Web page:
Three people died on country roads every day last year, according to figures released by the Department for Transport (DfT).
In total, 1,040 people were killed and 9,051 seriously injured on country roads in 2014, with a third (348) of fatalities occurring on a bend.
The problem is most acute among young drivers, with a third confessing to braking too late before a bend and more than one in 10 admitting to ‘taking the racing line’ by crossing into the opposite side of the road to take a turn faster. Young drivers are also the most likely age group to overtake on a bend without a clear road ahead.
In response, THINK! is launching a new country roads campaign. THINK! has partnered with a farmer to turn potential road hazards into impossible-to-ignore warning signs. ‘Helpful hazards’ features animals and vehicles sprayed with helpful signs prompting drivers to slow down, anticipate hazards and brake before the bend, not on it.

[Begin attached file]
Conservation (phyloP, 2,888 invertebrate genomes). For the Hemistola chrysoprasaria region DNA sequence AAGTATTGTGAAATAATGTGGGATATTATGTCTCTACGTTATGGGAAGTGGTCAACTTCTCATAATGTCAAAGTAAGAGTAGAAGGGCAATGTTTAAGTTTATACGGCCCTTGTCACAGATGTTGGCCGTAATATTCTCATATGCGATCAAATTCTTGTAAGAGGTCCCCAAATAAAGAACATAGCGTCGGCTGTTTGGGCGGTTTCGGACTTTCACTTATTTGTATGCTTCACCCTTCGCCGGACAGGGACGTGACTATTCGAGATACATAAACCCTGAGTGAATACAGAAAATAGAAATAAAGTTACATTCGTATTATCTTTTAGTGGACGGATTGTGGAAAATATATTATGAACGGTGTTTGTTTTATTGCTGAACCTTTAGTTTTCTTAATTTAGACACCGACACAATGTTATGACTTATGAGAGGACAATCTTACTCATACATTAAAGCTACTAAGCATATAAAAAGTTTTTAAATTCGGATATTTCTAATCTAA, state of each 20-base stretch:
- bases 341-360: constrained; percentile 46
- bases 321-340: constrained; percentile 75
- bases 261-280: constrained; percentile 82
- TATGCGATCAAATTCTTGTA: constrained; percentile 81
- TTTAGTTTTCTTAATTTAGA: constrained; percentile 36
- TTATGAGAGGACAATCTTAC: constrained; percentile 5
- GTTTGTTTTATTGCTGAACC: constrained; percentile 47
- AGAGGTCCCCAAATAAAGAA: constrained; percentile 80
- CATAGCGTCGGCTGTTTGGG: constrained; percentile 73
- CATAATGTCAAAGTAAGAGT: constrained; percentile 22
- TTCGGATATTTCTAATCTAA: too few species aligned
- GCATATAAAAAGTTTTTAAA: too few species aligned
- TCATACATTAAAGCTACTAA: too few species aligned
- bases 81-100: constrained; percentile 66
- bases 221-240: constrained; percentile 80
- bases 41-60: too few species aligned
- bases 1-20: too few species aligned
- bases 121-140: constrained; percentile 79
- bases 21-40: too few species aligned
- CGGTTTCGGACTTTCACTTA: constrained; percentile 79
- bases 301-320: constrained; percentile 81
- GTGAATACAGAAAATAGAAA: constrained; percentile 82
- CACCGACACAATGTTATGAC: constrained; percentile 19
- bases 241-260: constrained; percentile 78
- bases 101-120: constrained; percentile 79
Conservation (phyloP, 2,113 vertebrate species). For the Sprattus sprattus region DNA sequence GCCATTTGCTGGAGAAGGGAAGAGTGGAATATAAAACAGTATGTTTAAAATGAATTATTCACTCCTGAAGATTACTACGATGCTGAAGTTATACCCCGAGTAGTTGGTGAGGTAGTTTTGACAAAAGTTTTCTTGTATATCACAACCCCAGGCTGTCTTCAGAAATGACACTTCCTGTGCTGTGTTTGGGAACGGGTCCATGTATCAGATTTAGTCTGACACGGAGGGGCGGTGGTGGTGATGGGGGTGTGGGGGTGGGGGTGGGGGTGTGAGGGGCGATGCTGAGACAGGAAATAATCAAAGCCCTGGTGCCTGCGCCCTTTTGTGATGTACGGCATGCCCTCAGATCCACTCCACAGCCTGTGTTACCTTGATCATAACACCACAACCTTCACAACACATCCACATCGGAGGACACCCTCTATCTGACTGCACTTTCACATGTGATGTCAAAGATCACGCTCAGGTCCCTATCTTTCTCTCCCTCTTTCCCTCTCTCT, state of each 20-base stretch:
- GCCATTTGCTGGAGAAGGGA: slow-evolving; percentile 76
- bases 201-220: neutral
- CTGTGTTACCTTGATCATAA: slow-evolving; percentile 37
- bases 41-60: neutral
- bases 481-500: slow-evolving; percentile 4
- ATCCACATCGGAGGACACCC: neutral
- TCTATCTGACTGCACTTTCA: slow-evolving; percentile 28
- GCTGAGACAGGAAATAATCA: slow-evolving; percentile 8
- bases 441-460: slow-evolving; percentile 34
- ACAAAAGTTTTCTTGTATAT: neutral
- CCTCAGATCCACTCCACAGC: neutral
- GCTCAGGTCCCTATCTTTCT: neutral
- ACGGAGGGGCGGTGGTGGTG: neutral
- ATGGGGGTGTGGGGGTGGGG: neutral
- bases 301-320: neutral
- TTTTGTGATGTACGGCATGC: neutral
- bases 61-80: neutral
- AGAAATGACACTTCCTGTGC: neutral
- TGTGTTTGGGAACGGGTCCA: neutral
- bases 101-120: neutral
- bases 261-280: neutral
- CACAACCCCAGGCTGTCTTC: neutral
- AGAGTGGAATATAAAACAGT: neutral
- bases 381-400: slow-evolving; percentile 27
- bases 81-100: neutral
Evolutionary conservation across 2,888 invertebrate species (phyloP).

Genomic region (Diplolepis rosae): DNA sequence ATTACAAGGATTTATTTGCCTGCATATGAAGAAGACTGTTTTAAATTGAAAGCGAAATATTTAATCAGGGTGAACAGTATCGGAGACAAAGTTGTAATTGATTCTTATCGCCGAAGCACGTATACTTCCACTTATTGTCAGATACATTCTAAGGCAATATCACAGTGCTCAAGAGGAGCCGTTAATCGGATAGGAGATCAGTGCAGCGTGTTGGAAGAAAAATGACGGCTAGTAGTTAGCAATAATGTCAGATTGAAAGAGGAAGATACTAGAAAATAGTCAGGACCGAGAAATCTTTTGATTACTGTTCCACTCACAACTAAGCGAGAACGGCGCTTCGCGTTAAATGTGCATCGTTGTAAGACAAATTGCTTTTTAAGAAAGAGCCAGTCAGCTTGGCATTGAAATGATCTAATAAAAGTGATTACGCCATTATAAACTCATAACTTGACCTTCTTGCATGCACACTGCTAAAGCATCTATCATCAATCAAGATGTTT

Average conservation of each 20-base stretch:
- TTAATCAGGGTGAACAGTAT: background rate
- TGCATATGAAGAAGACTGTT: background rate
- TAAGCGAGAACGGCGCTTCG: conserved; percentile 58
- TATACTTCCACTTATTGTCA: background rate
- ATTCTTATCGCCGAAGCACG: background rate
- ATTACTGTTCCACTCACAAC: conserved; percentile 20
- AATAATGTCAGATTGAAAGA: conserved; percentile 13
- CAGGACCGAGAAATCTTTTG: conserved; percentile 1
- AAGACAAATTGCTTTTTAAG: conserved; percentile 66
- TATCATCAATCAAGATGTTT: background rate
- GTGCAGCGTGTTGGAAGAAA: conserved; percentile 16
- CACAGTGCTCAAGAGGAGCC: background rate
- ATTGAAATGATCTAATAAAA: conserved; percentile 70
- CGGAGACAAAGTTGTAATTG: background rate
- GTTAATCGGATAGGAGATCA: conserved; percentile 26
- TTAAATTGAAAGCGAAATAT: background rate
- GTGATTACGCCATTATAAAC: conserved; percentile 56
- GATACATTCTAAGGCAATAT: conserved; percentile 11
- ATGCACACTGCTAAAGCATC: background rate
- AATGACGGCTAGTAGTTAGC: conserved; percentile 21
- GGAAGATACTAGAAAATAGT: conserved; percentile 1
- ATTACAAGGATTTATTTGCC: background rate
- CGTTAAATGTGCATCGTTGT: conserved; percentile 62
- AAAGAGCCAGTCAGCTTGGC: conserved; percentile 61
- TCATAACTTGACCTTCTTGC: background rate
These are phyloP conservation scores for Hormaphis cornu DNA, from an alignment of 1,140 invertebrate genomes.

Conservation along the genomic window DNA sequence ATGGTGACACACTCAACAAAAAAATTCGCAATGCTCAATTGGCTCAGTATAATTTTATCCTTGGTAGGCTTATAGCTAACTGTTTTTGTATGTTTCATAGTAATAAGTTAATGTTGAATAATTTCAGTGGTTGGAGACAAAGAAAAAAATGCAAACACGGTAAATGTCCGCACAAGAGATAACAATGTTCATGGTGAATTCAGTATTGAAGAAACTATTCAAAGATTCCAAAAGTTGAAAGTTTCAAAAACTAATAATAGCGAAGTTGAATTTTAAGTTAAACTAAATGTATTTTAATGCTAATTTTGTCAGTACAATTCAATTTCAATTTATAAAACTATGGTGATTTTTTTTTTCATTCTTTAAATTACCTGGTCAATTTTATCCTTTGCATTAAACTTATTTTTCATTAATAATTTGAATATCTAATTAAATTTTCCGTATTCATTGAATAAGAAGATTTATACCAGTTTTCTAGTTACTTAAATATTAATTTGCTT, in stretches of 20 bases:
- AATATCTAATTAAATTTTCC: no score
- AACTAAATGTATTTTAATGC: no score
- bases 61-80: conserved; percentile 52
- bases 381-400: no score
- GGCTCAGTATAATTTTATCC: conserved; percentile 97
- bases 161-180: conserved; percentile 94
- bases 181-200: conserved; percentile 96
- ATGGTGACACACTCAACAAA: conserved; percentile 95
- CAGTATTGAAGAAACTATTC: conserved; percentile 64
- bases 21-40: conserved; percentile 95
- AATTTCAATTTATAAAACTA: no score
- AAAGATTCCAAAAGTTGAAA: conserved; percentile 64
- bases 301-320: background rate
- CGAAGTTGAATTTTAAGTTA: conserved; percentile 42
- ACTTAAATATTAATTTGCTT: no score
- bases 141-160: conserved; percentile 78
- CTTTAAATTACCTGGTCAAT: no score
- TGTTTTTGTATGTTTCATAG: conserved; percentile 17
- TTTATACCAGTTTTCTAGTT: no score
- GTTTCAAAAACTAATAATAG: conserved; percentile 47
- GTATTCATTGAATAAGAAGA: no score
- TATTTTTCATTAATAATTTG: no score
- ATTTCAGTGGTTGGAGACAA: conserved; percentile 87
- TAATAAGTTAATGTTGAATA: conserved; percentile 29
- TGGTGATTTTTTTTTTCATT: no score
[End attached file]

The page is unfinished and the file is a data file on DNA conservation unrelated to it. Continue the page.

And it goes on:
Roads Minister Andrew Jones, said: “Every injury and death on our roads is a tragedy and that is why the new THINK! country roads campaign is so important. “We want the public to anticipate potential hazards on the road when driving in the countryside, to watch their speed and take care when approaching a bend.”
Commenting on the campaign, Mike Harper, business development director at Stirling Lloyd and chairman of the Road Surface Treatments Association (RSTA), said: “An eye-catching campaign like this will hopefully help to get the right messages across. However, these statistics come in the wake of other worrying statistics that show that in 2014 killed and seriously injured (KSI) figures rose on the UK’s roads by 4%. Significantly, this is the first annual rise after decades of great progress in highway safety that resulted in steadily declining casualty rates.
“An increase of 4% is unwelcome news and it’s during a time when RSTA members are seeing the use of high friction surfacing or “anti skid” decline in the UK – its use has reduced from approximately 2.5 million square metres five years ago, to the current level of around one million square metres. Are these two issues linked? Perhaps it’s time to think again about high friction surfacing and restore its place in the armoury of tools and techniques we have to reduce fatal and serious accidents on our roads.”